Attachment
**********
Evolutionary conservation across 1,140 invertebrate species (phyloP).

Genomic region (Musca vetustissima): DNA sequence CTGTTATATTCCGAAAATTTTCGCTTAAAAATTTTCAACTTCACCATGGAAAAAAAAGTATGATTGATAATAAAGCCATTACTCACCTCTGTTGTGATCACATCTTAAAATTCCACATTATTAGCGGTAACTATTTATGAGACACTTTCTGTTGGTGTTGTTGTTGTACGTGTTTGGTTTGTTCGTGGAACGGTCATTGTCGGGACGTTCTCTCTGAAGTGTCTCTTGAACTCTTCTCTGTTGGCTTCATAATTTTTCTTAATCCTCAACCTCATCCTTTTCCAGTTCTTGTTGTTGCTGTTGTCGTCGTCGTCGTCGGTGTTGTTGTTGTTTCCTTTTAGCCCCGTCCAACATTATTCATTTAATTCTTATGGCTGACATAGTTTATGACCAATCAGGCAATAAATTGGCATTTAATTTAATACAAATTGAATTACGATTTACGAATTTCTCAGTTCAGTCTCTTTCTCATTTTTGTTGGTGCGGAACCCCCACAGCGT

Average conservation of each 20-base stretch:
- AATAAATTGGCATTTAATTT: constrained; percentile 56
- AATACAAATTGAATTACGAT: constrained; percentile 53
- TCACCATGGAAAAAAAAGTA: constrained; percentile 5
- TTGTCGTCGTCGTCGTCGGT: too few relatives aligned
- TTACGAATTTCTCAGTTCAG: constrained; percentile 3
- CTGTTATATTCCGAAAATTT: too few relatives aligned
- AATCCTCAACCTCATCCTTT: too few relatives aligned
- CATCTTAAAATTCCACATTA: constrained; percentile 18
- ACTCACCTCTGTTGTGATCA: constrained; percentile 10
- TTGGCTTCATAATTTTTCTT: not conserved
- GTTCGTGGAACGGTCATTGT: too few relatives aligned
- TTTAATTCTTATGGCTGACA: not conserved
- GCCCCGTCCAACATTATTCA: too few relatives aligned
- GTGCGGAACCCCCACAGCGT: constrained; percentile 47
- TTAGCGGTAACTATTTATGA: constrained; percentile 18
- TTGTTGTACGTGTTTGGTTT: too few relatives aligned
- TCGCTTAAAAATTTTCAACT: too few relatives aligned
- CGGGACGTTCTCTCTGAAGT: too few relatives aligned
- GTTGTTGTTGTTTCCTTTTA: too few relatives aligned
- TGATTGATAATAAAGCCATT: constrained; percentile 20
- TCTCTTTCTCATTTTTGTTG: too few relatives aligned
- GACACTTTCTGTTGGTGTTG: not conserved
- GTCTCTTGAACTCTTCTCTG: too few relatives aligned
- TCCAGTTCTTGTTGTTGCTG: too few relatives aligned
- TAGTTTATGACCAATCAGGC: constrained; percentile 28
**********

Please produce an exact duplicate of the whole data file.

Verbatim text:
Evolutionary conservation across 1,140 invertebrate species (phyloP).

Genomic region (Musca vetustissima): DNA sequence CTGTTATATTCCGAAAATTTTCGCTTAAAAATTTTCAACTTCACCATGGAAAAAAAAGTATGATTGATAATAAAGCCATTACTCACCTCTGTTGTGATCACATCTTAAAATTCCACATTATTAGCGGTAACTATTTATGAGACACTTTCTGTTGGTGTTGTTGTTGTACGTGTTTGGTTTGTTCGTGGAACGGTCATTGTCGGGACGTTCTCTCTGAAGTGTCTCTTGAACTCTTCTCTGTTGGCTTCATAATTTTTCTTAATCCTCAACCTCATCCTTTTCCAGTTCTTGTTGTTGCTGTTGTCGTCGTCGTCGTCGGTGTTGTTGTTGTTTCCTTTTAGCCCCGTCCAACATTATTCATTTAATTCTTATGGCTGACATAGTTTATGACCAATCAGGCAATAAATTGGCATTTAATTTAATACAAATTGAATTACGATTTACGAATTTCTCAGTTCAGTCTCTTTCTCATTTTTGTTGGTGCGGAACCCCCACAGCGT

Average conservation of each 20-base stretch:
- AATAAATTGGCATTTAATTT: constrained; percentile 56
- AATACAAATTGAATTACGAT: constrained; percentile 53
- TCACCATGGAAAAAAAAGTA: constrained; percentile 5
- TTGTCGTCGTCGTCGTCGGT: too few relatives aligned
- TTACGAATTTCTCAGTTCAG: constrained; percentile 3
- CTGTTATATTCCGAAAATTT: too few relatives aligned
- AATCCTCAACCTCATCCTTT: too few relatives aligned
- CATCTTAAAATTCCACATTA: constrained; percentile 18
- ACTCACCTCTGTTGTGATCA: constrained; percentile 10
- TTGGCTTCATAATTTTTCTT: not conserved
- GTTCGTGGAACGGTCATTGT: too few relatives aligned
- TTTAATTCTTATGGCTGACA: not conserved
- GCCCCGTCCAACATTATTCA: too few relatives aligned
- GTGCGGAACCCCCACAGCGT: constrained; percentile 47
- TTAGCGGTAACTATTTATGA: constrained; percentile 18
- TTGTTGTACGTGTTTGGTTT: too few relatives aligned
- TCGCTTAAAAATTTTCAACT: too few relatives aligned
- CGGGACGTTCTCTCTGAAGT: too few relatives aligned
- GTTGTTGTTGTTTCCTTTTA: too few relatives aligned
- TGATTGATAATAAAGCCATT: constrained; percentile 20
- TCTCTTTCTCATTTTTGTTG: too few relatives aligned
- GACACTTTCTGTTGGTGTTG: not conserved
- GTCTCTTGAACTCTTCTCTG: too few relatives aligned
- TCCAGTTCTTGTTGTTGCTG: too few relatives aligned
- TAGTTTATGACCAATCAGGC: constrained; percentile 28